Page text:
SEM The Musical 3

Here are some newly written songs (including one by a student) for SEM The Musical 3, which we'll perform on Wednesday. We'll also do some "oldies" from the first and second annual musicals.

The SEM Way
Lyrics by Alan Reifman
(May be sung to the tune of “Let’s Live for Today,” Mogol/Shapiro/Julien, popularized by the Grass Roots)

You’ve got your sets of measures, some constructs they could form,
Plus, indices of fitness, to compare to a norm,
You draw yourself a model, with circles, squares, and paths,
The AMOS program handles, the complicated math,
If you get too many errors, you can express your wrath,


Analyze your work, the SEM way,
Analyze your work, the SEM way,
Don’t forget to, check your RM-SEA,
Analyze your work, the SEM way…

AMOS is Ideal
Lyrics by Susan Murray
(May be sung to the tune of “Jesus, Take the Wheel,” James/Lindsey/Sampson, popularized by Carrie Underwood)

She was working last Friday on her laptop battery,
On homework to achieve,
Her constructs were getting muddy, with her model nowhere near complete,
Fifty specs to go and she was running low on patience and caffeine,

It was complex and unclear,
She had a constraint and the software caused the tension,
But they say SAS is unsurpassed,
Before she knew it she was closing down that darn software SAS,

She saw the latent variables flash before her eyes,
She didn’t even have time to imply,
She was so impaired,
She suddenly was aware,

AMOS is ideal,
Take causation from my hands,
‘Cause I can’t do this on my own,
I’m letting go,

No coding song and dance,
To learn about the population,
AMOS is ideal,

A cross-lagged panel model she pulled out of the folder,
And like Emeril she went BAM! nonstop,
She cried like a baby when she saw the RMSEA drop,
Her hypothesis and all the parameters,
She now could weigh,
She could model all day,
In a Paula Abdul light,
Software to exchange,
Arbuckle already did the fight,

AMOS is ideal,
Take causation from my hands,
‘Cause I can’t do this on my own,
I’m letting go,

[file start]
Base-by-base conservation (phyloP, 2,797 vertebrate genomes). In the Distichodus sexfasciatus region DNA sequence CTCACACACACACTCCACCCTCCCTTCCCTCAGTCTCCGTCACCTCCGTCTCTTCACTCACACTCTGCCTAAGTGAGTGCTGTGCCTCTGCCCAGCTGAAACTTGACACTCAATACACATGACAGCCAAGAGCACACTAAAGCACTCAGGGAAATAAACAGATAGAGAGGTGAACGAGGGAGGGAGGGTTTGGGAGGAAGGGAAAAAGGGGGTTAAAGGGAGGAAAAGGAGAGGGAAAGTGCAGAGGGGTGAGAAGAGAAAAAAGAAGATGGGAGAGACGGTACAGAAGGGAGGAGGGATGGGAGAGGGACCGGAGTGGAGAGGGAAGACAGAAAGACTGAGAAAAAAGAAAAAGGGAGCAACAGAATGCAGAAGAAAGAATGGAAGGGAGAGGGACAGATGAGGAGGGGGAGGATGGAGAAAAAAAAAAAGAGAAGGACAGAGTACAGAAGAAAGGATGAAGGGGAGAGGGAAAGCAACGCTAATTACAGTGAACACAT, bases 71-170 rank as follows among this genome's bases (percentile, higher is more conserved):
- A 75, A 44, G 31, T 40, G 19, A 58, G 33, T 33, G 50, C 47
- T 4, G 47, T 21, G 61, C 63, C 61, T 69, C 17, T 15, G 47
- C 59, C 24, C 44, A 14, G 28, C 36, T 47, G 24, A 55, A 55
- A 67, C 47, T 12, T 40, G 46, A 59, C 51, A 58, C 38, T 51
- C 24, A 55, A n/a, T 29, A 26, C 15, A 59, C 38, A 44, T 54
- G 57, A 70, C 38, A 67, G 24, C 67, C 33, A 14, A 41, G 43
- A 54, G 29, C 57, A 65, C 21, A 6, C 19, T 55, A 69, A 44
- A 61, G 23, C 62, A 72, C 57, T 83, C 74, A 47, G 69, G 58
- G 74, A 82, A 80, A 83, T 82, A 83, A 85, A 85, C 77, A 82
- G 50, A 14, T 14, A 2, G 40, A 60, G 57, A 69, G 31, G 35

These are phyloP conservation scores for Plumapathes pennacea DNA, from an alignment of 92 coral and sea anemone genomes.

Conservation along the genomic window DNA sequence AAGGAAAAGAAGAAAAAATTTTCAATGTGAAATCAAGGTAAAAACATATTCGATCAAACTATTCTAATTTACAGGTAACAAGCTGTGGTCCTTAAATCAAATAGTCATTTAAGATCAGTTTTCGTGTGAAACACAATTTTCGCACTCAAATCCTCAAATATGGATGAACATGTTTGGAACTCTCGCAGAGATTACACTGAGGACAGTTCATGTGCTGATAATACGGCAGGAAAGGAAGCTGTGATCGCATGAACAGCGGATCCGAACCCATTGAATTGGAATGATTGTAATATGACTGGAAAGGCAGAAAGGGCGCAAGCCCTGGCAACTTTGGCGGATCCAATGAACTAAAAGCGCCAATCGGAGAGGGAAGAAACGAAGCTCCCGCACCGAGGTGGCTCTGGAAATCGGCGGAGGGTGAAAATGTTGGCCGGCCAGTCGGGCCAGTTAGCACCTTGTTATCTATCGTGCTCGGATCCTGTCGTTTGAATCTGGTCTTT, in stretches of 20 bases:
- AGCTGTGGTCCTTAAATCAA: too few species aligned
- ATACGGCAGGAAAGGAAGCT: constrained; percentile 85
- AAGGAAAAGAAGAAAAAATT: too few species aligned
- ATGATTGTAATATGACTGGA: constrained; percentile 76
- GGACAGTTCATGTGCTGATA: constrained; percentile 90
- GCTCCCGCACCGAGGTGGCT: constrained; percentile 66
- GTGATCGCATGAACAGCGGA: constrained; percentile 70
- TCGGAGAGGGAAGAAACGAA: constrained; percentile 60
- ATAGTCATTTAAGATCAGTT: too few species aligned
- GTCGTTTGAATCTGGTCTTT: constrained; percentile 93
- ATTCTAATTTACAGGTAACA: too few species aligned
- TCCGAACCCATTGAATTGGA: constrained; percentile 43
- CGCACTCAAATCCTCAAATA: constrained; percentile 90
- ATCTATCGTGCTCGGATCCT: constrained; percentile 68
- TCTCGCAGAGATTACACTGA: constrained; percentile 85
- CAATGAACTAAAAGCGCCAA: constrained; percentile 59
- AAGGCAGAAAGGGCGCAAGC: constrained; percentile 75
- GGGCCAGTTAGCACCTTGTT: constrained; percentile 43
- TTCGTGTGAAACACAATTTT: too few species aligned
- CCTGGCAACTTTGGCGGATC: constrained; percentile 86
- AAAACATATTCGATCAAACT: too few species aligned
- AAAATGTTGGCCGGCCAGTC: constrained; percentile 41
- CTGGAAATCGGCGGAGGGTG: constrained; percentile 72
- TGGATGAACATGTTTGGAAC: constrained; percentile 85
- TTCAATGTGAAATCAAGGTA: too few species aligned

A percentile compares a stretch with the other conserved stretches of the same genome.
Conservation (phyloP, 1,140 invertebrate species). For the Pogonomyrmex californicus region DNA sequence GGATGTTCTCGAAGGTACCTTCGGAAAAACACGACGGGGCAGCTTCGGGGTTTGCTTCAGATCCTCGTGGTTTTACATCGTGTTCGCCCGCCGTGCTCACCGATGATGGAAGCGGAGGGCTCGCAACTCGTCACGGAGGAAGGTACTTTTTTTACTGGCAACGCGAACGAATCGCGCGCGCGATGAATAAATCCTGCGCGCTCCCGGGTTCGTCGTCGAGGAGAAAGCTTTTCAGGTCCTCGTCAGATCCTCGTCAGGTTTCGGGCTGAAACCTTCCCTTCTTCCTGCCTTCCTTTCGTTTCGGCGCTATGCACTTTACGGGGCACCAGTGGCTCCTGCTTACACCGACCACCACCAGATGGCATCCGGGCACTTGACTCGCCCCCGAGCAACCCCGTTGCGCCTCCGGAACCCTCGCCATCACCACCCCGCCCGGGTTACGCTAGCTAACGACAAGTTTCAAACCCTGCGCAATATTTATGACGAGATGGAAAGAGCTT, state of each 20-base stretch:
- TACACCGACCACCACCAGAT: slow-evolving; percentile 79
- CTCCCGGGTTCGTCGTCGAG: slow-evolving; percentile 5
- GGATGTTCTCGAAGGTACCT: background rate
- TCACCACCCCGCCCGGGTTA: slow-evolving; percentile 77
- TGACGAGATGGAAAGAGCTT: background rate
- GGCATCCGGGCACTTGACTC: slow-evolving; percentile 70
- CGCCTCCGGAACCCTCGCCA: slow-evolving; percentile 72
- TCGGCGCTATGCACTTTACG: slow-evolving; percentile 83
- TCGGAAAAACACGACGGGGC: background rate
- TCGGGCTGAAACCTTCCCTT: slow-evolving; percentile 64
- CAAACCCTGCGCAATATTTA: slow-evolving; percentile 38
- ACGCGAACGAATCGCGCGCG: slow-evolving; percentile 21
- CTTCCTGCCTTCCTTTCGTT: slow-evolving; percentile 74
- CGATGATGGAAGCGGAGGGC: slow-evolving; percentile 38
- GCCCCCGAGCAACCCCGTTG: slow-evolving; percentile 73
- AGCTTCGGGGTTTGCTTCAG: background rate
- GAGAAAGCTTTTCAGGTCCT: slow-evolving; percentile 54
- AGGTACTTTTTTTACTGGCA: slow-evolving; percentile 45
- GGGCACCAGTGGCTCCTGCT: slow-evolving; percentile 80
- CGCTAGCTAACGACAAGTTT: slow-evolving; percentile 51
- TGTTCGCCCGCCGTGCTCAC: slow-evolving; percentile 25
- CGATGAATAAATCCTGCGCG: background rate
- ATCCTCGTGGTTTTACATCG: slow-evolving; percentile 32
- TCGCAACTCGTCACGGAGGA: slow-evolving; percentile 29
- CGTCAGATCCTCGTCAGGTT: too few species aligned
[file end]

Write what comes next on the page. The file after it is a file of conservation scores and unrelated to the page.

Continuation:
No coding song and dance,
SAS I won’t depend upon,
Oh, AMOS is ideal,
SAS, I’m saying no,

No coding song and dance
SAS I won’t depend upon,
My loyalty is withdrawn,
AMOS is ideal,

Oh, don’t you take it from me,
Find my μ

Lyrics by Alan Reifman
(May be sung to the tune of “Mercy,” Duffy/Booker)

A-A-A, B-B-B, C-C-C, D-D-D

I’ve got two, paths that you can view,
I think their strength might be the same, and that’s the frame,
You’ve got, to see through,

Let’s run the model free, paths can be any sized,
Then run equalized,

We need a way to choose, a way to compare,
Test delta chi-square,

You’ve got me constrained to be equal,
Why won’t you release me?
You’ve got me constrained to be equal,
Why won’t you release me?
Can’t you rele-e-e-e-ase me?

Lower chi-square, will always be there,
When you let the paths go free, but you must see,
True sig-nif-i-cance,

When the chi-square’s non-sig, the one to retain,
Is where you constrain,

But if the change is big, p’s under oh-five,
Free paths shall survive,

You’ve got me constrained to be equal,
Why won’t you release me?
You’ve got me constrained to be equal,
Why won’t you release me?
Can’t you rele-e-e-e-ase me?

It’s Still SEM to Me
Lyrics by Alan Reifman
(May be sung to the tune of “It’s Still Rock and Roll to Me,” Billy Joel)

It’s a way to show, inter-relations,
In a set of, latent constructs,
It gives you, some global fit statistics,
Does your model, really stack up?
Squares and circles, now you’re off and you’re running,
Will your results, be routine or be stunning?

It’s still SEM to me…..

AMOS vs. Mplus Programs